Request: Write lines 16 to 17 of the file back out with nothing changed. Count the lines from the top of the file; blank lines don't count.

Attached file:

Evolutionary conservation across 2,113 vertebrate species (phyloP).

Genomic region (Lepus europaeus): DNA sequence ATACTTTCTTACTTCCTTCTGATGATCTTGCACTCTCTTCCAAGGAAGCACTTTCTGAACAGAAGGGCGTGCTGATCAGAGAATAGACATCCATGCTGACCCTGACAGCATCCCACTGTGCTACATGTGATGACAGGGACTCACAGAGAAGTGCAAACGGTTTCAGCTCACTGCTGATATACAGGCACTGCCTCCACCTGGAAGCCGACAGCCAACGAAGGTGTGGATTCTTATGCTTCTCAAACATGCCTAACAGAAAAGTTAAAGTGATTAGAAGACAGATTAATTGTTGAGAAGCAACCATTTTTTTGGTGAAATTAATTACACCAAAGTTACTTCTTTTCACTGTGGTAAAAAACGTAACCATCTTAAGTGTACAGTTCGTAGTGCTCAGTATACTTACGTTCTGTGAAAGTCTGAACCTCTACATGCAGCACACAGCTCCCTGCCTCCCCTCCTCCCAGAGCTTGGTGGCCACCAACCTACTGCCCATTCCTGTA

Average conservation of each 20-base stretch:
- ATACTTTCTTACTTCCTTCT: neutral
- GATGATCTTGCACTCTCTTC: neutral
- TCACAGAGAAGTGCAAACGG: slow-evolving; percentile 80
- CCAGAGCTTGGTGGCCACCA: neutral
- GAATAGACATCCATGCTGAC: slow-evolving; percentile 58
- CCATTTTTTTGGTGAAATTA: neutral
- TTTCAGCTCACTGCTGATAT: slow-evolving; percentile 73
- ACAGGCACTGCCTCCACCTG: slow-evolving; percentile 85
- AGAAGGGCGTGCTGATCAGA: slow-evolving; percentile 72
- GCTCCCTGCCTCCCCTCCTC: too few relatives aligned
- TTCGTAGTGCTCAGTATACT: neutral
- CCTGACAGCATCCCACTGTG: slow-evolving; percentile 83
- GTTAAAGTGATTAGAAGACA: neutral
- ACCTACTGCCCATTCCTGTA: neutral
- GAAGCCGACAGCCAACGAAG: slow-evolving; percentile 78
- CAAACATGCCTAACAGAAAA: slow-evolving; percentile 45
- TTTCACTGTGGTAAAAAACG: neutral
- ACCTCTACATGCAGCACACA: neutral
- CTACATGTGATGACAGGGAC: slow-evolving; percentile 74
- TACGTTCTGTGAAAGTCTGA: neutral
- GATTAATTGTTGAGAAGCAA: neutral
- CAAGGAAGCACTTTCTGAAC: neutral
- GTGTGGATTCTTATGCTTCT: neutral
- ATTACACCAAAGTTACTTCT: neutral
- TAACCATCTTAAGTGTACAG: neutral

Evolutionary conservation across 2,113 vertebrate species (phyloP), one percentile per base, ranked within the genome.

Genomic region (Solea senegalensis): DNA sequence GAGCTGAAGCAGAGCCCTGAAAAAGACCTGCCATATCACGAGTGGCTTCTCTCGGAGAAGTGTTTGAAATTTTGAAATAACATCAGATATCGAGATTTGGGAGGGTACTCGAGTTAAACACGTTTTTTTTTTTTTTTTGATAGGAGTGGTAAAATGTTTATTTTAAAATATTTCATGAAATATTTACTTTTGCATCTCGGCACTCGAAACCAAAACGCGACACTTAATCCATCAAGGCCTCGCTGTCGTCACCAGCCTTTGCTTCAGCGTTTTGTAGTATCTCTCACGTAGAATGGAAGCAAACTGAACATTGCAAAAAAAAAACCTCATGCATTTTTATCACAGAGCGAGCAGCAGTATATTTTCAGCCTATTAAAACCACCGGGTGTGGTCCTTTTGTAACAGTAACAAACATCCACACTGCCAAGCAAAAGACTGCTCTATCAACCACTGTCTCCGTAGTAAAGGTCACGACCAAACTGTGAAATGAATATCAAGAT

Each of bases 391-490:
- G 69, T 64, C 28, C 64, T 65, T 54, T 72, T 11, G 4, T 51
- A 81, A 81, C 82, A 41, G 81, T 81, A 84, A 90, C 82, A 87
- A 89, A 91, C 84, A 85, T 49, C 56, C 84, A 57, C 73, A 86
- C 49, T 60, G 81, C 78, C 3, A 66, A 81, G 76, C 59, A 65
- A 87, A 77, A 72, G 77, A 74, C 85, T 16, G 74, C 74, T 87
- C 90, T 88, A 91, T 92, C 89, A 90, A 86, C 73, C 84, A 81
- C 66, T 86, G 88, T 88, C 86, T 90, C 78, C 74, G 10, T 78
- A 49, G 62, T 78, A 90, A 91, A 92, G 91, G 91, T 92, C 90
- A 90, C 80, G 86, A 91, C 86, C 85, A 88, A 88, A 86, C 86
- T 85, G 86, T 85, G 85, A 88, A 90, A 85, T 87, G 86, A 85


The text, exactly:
- GTTAAAGTGATTAGAAGACA: neutral
- ACCTACTGCCCATTCCTGTA: neutral